As I implied in my introduction to Buddhist ritual, the latter has long been more based on the practice of temple monks, whereas occupational Daoist ritual specialists have long thrived independently of the temples, and are thus far more numerous. So one likely difference between household Daoist and household Buddhist groups is that the latter (for now) may often comprise former monks laicized since 1949, whereas the long household ancestry of Daoist groups is clearer—even if some of their forebears too may have spent periods as temple priests before the 50s.
That’s just about as much material I can find on Yangxian before someone does some serious fieldwork.  By contrast, brief articles for the Intangible Cultural Heritage (like this) are typically bland. With mechanical lists of “Buddhist pieces” (but not ritual sequences), they invariably end with an obligatory paean, dictated by Party-speak, to the “meaning and value” of the genre in question—ancient history, beauty, need to preserve precious heritage, blahblahblah—the same old platitudes churned out ad nauseam. As ever, they focus on the Han and Tang heritage, and early historic temples of no clear relevance, scrupulously avoiding any reference to modern social and religious life. The Baike entry is just as bland. In order to pass the official test, such genres have to considered as “religious music”.
By now I’m fed up with all this, and I’d like to suggest a more basic “meaning and value” to such articles:
to consolidate the ideological agenda of the modern state.
If anything, the state of research has only deteriorated since the 1980s when local cultural workers collected basic data for the Anthology, and it’s an indictment of the lack of progress over the last three decades that I’m reduced to citing the latter material. Faced with such cultural riches, the ICH representatives can only display their own lack of culture. Local traditions need somehow to be rescued from the hands of “heritage” apparatchiks. The whole conceptual vocabulary of such material needs a radical overhaul. No-one thinks to document ritual practice, or list ritual manuals. And as to the modern history of such groups in a constantly changing society—forget it.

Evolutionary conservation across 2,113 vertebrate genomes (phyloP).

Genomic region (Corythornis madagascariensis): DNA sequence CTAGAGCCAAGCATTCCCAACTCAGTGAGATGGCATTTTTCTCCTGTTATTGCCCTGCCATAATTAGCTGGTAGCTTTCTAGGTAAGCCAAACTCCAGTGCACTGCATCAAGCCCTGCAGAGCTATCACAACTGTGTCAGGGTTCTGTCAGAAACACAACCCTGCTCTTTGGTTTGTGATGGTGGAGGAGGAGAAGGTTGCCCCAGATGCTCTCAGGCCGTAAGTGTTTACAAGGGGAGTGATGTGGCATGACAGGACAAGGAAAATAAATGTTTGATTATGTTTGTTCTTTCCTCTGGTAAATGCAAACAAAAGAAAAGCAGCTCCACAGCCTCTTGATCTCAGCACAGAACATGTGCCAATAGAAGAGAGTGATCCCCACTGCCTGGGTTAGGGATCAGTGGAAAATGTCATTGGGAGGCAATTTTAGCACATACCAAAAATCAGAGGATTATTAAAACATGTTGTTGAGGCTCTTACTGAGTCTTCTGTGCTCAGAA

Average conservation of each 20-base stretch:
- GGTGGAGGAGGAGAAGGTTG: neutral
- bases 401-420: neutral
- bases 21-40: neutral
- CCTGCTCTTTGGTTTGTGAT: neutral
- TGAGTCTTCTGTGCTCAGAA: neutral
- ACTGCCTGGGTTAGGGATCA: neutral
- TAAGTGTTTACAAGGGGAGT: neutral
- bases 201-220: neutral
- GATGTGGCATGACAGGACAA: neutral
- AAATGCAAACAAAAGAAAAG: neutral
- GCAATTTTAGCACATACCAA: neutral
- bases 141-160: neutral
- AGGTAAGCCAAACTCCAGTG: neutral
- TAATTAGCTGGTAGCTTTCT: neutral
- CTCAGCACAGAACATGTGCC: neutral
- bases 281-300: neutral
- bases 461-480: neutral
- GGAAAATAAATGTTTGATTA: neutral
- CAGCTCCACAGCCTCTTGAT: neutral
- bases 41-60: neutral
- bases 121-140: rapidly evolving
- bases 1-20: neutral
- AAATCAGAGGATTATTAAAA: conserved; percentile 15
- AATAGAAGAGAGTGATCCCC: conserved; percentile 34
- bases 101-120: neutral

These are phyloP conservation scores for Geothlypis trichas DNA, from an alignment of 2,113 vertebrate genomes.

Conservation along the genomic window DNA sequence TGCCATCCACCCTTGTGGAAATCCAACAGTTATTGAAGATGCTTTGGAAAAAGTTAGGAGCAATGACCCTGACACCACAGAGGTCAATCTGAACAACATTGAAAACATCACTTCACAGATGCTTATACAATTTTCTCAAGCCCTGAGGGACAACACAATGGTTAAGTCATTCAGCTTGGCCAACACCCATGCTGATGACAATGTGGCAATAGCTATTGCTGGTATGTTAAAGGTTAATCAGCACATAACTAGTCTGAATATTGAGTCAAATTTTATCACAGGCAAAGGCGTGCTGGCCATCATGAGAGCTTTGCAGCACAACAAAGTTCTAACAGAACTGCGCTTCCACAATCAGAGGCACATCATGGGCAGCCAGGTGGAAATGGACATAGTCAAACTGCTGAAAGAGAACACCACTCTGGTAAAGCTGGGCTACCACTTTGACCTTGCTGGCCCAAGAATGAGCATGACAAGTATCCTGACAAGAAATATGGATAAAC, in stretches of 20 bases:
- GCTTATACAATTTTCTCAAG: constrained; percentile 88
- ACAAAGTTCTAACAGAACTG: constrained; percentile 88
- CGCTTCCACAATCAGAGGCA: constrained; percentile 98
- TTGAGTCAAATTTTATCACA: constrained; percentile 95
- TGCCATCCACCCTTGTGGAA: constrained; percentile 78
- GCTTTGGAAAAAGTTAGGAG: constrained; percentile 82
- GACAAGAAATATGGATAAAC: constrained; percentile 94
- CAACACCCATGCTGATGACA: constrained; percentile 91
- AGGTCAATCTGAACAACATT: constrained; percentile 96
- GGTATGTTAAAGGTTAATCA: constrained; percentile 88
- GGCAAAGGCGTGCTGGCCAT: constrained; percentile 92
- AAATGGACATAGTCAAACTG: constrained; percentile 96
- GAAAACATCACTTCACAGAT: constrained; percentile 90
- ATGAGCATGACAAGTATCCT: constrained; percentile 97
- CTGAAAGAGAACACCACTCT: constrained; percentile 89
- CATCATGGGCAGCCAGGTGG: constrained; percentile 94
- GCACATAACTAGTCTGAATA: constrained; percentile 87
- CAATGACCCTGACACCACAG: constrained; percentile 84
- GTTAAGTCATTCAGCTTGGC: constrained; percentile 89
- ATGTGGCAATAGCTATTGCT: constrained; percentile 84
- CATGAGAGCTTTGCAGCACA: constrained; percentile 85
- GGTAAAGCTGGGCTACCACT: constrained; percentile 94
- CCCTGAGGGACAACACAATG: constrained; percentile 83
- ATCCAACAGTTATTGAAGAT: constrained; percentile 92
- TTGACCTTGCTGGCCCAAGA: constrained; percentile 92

As always, while scholars of religion are notable by their absence, one is grateful that music scholars have at least collected basic material; but the narrow focus on “religious music” is absurdly limited. We need to spread the net wider; for instance, several groups of “household Daoists” (huoju dao), as well as yinyang and duangong, are included in a list of sects for suppression in south Shaanxi under Maoism. 
Thing is, such sparse material as one can find published is always the tip of the iceberg. This is merely the kind of basic preparatory spadework that we need to do. Someone please go and spend some serious time there engaging with folk ritual practice! One could, and should, write a book about the ritual life and vicissitudes of all of these groups.
Always seeking connections, from here it is not far south to Sichuan, heart of fine Daoist ritual traditions. And just east lie the major Daoist mountains of Wudangshan in north Hubei, for which both temple ritual and lay practice around the foot of the mountain have been documented—but there is room for more.
 Zhongguo minzu minjian qiyuequ jicheng, Shaanxi juan 中国民族民间器乐曲集成, 陕西卷, pp.1676–7, 1680–81; transcriptions (alas only instrumental items) 1708–82, 1792–4.
 Zhongguo quyi yinyue jicheng, Shaanxi juan 中国曲艺音乐集成, pp.1373–1446.
 Somewhat more promising is an unpublished thesis (one of many fine projects for the Shanghai Ritual Music Research Centre): Wang Xiaoping 王晓平, Shaannan Yangxian fojiao yinyuede yishi yinsheng yanjiu 陕南洋县佛教音乐的仪式音声研究 (2012).
 Zhao Jiazhu 赵嘉朱, Zhongguo huidaomen shiliao jicheng 中国会道门史料集成 (Beijing, 2004), pp.1147–52.